Basilique is a small, island comune located on Lake Garda (Italian: Lago di Garda) which is the largest lake in Italy. The lake is a popular holiday location and is located in Northern Italy, about half-way between Brescia and Verona, and between Venice and Milan. Glaciers formed this alpine region at the end of the last Ice Age. The lake and its shoreline are divided between the provinces of Verona (to the south-east), Brescia (south-west), and Trentino (north). The setting is natural and contemporary, yet respectful of traditional culture.
A group of deserting French knights founded Basilique in 1292, when they fled seeking refuge from the Mamelukes after the fall of Acre. The knights chose the island for its defensive position and established a stronghold, soon intermarrying with the local population. Over time the legions increased fortifications, but a fire destroyed the original structure in 1457 at which time the remaining inhabitants constructed the foundations for the modern town around the only remaining edifice – the stone tower that was at the centre of the old fort.
In 1491, the town’s famous Playhouse was completed from original plans drawn up for the church Santa Maria dei Miracoli in Venice, and remained in use as a church until the dissolution of the Holy Roman Empire in 1806 when Napoleon’s armies left Basilique largely untouched, perhaps due to the French heritage of the town. Standing empty for many years, the new mayors restored the Church as a playhouse and ballroom.
The town’s basilica, The San Pietro Martire, is a Roman Catholic Church built in 1511. The facade is naked brickwork, divided in three sections and with a 16th-century portal, which is surmounted by a large rose window. The interior is on the basilica plan, with three naves divided by two series of large columns, and a wooden ceiling. The presbytery is quite large, with barrel vaults and two small side chapels. Aside from the high altar, there other minor altars, three for each nave.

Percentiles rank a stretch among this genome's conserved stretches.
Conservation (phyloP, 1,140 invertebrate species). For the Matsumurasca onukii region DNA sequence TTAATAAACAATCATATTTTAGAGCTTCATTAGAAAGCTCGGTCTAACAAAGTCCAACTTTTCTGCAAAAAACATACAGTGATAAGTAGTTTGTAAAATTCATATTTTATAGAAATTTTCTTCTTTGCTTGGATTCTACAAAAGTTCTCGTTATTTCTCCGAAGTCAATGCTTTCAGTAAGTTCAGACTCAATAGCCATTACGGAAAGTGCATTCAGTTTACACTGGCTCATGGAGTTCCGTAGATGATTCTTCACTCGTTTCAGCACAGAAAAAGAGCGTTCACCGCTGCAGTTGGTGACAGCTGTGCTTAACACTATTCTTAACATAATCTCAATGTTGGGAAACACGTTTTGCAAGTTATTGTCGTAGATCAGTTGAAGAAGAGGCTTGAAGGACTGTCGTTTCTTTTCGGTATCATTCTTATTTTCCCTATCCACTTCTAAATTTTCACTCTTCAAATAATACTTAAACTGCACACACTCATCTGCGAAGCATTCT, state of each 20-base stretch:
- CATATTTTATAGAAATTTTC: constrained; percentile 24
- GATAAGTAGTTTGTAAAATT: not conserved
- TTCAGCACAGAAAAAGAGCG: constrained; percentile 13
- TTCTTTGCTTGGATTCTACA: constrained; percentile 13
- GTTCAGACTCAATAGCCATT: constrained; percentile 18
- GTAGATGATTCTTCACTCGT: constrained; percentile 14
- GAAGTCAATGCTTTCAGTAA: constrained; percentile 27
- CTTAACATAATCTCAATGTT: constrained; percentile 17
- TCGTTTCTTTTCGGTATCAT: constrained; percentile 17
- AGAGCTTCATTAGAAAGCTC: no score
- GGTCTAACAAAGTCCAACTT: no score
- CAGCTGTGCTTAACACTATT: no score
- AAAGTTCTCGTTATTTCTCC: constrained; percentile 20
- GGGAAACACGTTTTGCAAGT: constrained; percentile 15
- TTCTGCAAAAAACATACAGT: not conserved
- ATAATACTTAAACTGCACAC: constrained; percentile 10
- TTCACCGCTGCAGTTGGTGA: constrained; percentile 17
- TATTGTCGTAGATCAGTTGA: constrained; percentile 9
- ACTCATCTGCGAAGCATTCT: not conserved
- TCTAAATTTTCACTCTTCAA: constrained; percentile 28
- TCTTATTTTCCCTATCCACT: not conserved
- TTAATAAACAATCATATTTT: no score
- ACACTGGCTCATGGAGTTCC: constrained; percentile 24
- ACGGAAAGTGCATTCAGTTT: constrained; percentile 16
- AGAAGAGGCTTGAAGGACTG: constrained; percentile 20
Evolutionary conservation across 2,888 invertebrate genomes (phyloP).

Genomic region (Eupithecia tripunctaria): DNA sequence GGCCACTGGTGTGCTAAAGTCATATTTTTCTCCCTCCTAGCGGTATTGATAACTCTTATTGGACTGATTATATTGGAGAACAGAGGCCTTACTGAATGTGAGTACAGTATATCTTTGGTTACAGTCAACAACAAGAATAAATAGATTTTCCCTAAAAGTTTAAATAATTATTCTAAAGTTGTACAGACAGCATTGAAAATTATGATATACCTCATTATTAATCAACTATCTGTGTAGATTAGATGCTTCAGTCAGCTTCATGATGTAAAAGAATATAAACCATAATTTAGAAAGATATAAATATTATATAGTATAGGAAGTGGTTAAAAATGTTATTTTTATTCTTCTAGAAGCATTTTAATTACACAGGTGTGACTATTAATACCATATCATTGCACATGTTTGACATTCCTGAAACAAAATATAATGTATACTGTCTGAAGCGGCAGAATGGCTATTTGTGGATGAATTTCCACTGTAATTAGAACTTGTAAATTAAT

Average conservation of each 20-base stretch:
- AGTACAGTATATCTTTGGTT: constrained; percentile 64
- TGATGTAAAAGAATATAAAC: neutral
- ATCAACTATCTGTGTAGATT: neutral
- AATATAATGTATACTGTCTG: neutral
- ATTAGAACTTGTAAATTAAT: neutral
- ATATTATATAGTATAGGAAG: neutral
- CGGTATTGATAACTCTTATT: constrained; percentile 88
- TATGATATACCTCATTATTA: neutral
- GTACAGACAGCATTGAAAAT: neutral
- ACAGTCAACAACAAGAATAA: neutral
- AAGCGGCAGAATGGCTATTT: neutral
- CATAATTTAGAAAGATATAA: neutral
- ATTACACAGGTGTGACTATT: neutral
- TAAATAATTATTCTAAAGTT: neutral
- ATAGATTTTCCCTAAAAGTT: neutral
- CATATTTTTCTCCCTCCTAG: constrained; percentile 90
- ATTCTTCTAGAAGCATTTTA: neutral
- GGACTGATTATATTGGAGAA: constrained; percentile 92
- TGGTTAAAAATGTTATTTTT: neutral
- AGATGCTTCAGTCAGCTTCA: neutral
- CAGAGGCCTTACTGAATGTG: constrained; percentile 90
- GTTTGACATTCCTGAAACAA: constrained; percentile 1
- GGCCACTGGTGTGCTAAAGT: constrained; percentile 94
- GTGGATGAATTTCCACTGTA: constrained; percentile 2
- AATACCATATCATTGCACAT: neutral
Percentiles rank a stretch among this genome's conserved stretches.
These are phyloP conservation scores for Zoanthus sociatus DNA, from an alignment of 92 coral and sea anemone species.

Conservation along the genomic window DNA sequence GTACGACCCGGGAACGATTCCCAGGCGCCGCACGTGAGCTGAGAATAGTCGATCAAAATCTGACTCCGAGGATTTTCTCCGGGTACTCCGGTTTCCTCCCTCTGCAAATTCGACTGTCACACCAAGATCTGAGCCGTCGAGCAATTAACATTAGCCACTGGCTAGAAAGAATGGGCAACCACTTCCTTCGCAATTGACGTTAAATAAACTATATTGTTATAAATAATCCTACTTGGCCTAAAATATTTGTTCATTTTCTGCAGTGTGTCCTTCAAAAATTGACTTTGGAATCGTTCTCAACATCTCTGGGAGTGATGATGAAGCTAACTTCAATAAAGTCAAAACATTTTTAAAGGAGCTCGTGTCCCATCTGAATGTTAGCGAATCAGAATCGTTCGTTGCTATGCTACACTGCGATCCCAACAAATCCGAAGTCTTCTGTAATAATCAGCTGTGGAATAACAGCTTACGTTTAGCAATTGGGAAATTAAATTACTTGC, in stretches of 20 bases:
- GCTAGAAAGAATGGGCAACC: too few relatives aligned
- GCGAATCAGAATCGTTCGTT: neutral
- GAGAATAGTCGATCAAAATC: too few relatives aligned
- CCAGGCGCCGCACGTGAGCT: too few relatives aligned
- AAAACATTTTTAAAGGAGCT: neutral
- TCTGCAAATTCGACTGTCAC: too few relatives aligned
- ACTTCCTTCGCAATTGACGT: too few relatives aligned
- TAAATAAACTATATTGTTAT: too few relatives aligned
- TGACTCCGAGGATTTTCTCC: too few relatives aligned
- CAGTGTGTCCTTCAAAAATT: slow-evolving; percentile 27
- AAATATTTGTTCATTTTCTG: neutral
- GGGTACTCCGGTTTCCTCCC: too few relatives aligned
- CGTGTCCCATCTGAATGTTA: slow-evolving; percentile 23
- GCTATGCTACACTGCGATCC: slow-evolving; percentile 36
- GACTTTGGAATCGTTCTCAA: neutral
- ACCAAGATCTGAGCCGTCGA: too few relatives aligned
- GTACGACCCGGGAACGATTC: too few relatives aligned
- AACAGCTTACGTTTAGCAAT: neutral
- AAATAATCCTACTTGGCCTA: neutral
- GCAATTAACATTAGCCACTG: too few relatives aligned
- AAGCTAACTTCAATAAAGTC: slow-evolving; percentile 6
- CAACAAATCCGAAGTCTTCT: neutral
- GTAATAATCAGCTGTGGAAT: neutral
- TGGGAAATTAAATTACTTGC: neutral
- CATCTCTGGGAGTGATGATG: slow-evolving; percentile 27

In World War II Fascist forces occupied the town and held out against the allies for an extended period after the the rest of Italy had surrendered. High-profile German Officers stationed in nearby Verona favoured the island as a leave destination. Thus, the town was the scene of a number of famous espionage cases, including a particularly intriguing story involving a British double agent, and the Nazi invasion of Russia.
In modern times the economy of the town has relied primarily on fishing, theatre, and tourism for its revenue with the Basilique Club, and the Basilique Performing Arts Company’s production of Romeo + Juliet and Paradise Lost drawing visitors from far and wide.